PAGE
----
We’re in the first quarter of 2012, and the government and plaintiffs’ lawyers are continuing their assaults on businesses. Perhaps the biggest job growth this year will be in the employment of defense counsel. Here are seven areas where employers already are—or are likely to be—challenged in 2012 and recommendations for minimizing exposure to such attacks.


The Genetic Information Non-Discrimination Act generally prohibits employers from asking employees about genetic information. You may be tempted to skip this section because most of your managers don’t start Monday mornings by asking: “How was your weekend, and do you have any genetic information that you would like to share with me?”

Yet, under GINA’s regulations, our managers may be doing just that. More specifically, the regulations make clear that there are some very particular dangers regarding an employee’s genetic information. When you ask for medical information, if you do not tell the employee’s doctor not to disclose the genetic information to you, and if you then get genetic information, it is as bad as if you had actually asked for it.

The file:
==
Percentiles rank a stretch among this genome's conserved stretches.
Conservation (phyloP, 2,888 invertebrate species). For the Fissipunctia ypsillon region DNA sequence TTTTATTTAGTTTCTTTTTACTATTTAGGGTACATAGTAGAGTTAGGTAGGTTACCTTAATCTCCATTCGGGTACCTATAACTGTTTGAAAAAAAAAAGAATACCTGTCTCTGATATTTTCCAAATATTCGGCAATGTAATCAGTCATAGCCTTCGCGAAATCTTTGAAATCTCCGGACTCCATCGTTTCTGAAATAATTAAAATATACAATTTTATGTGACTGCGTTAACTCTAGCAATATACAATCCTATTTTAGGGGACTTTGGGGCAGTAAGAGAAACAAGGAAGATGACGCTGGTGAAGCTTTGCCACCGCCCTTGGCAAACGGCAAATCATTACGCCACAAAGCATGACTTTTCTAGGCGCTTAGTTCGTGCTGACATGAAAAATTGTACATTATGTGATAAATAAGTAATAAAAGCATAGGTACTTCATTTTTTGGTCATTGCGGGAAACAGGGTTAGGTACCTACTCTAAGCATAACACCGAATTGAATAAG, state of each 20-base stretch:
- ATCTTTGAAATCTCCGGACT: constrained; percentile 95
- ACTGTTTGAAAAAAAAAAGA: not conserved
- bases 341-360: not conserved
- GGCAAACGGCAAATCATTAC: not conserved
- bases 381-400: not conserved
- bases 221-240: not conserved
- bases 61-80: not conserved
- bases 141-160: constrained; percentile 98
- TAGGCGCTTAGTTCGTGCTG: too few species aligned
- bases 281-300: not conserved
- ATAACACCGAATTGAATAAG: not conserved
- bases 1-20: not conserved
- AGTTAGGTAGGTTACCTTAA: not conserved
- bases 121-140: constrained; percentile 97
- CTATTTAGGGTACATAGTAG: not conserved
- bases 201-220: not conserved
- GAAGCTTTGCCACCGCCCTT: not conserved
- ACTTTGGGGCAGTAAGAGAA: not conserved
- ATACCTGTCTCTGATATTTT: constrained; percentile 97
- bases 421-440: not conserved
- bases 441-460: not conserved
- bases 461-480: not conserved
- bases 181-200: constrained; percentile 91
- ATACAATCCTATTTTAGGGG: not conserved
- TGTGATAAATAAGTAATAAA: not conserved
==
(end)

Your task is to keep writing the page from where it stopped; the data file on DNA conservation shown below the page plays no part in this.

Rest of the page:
The regulations include a “safe harbor” disclaimer that is recommended be included with all requests for medical information. If you include the disclaimer and you receive genetic information, you still cannot use it, but it will not be treated as though you had asked for it.

Action Item: Review your policies and practices to make sure that you include a GINA disclaimer whenever your HR manager asks for medical information to support a leave under the FMLA, an accommodation under the ADA, etc.

Also, make sure managers are trained in what to do and not do if an employee discloses that a family member has a medical condition. If an employee tells her supervisor that her mother has breast cancer and so did her grandmother, the supervisor may be tempted to encourage the employee to be screened.

But if the employee later is subject to an adverse employment action, the employee may claim it was because of the supervisor’s concern about her genetic likelihood of getting cancer. Sad but true, like the ADA, GINA can make kindness risky.

Tell the employee she is in your thoughts and prayers. Even offer to help. But stay away from medical recommendations.

2. ADA and Leaves of Absence

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